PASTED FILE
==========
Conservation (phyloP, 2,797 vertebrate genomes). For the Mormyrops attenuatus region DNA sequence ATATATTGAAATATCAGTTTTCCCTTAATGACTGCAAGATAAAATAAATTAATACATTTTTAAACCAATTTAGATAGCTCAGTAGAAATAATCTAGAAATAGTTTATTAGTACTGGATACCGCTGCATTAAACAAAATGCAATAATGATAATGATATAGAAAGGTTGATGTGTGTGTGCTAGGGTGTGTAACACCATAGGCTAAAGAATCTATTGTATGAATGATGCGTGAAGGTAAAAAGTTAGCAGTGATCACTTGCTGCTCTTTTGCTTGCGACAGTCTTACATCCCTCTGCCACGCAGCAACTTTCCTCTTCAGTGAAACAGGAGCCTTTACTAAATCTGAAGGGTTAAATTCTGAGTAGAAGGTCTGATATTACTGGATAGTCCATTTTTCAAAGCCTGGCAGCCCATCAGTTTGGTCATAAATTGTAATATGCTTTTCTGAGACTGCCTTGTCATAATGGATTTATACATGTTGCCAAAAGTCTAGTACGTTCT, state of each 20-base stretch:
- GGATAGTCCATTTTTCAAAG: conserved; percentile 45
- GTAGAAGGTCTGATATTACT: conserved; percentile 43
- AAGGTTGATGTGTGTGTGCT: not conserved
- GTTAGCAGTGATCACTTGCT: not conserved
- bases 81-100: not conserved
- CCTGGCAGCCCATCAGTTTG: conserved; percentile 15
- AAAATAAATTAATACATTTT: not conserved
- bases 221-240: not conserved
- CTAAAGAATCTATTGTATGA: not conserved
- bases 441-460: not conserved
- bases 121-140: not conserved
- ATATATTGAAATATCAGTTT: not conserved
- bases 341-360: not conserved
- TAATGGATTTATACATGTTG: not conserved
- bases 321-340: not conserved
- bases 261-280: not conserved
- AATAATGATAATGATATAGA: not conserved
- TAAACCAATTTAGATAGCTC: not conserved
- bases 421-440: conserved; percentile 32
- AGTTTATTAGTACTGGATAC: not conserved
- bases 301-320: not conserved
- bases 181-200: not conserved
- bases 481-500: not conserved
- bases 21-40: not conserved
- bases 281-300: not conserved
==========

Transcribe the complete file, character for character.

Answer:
Conservation (phyloP, 2,797 vertebrate genomes). For the Mormyrops attenuatus region DNA sequence ATATATTGAAATATCAGTTTTCCCTTAATGACTGCAAGATAAAATAAATTAATACATTTTTAAACCAATTTAGATAGCTCAGTAGAAATAATCTAGAAATAGTTTATTAGTACTGGATACCGCTGCATTAAACAAAATGCAATAATGATAATGATATAGAAAGGTTGATGTGTGTGTGCTAGGGTGTGTAACACCATAGGCTAAAGAATCTATTGTATGAATGATGCGTGAAGGTAAAAAGTTAGCAGTGATCACTTGCTGCTCTTTTGCTTGCGACAGTCTTACATCCCTCTGCCACGCAGCAACTTTCCTCTTCAGTGAAACAGGAGCCTTTACTAAATCTGAAGGGTTAAATTCTGAGTAGAAGGTCTGATATTACTGGATAGTCCATTTTTCAAAGCCTGGCAGCCCATCAGTTTGGTCATAAATTGTAATATGCTTTTCTGAGACTGCCTTGTCATAATGGATTTATACATGTTGCCAAAAGTCTAGTACGTTCT, state of each 20-base stretch:
- GGATAGTCCATTTTTCAAAG: conserved; percentile 45
- GTAGAAGGTCTGATATTACT: conserved; percentile 43
- AAGGTTGATGTGTGTGTGCT: not conserved
- GTTAGCAGTGATCACTTGCT: not conserved
- bases 81-100: not conserved
- CCTGGCAGCCCATCAGTTTG: conserved; percentile 15
- AAAATAAATTAATACATTTT: not conserved
- bases 221-240: not conserved
- CTAAAGAATCTATTGTATGA: not conserved
- bases 441-460: not conserved
- bases 121-140: not conserved
- ATATATTGAAATATCAGTTT: not conserved
- bases 341-360: not conserved
- TAATGGATTTATACATGTTG: not conserved
- bases 321-340: not conserved
- bases 261-280: not conserved
- AATAATGATAATGATATAGA: not conserved
- TAAACCAATTTAGATAGCTC: not conserved
- bases 421-440: conserved; percentile 32
- AGTTTATTAGTACTGGATAC: not conserved
- bases 301-320: not conserved
- bases 181-200: not conserved
- bases 481-500: not conserved
- bases 21-40: not conserved
- bases 281-300: not conserved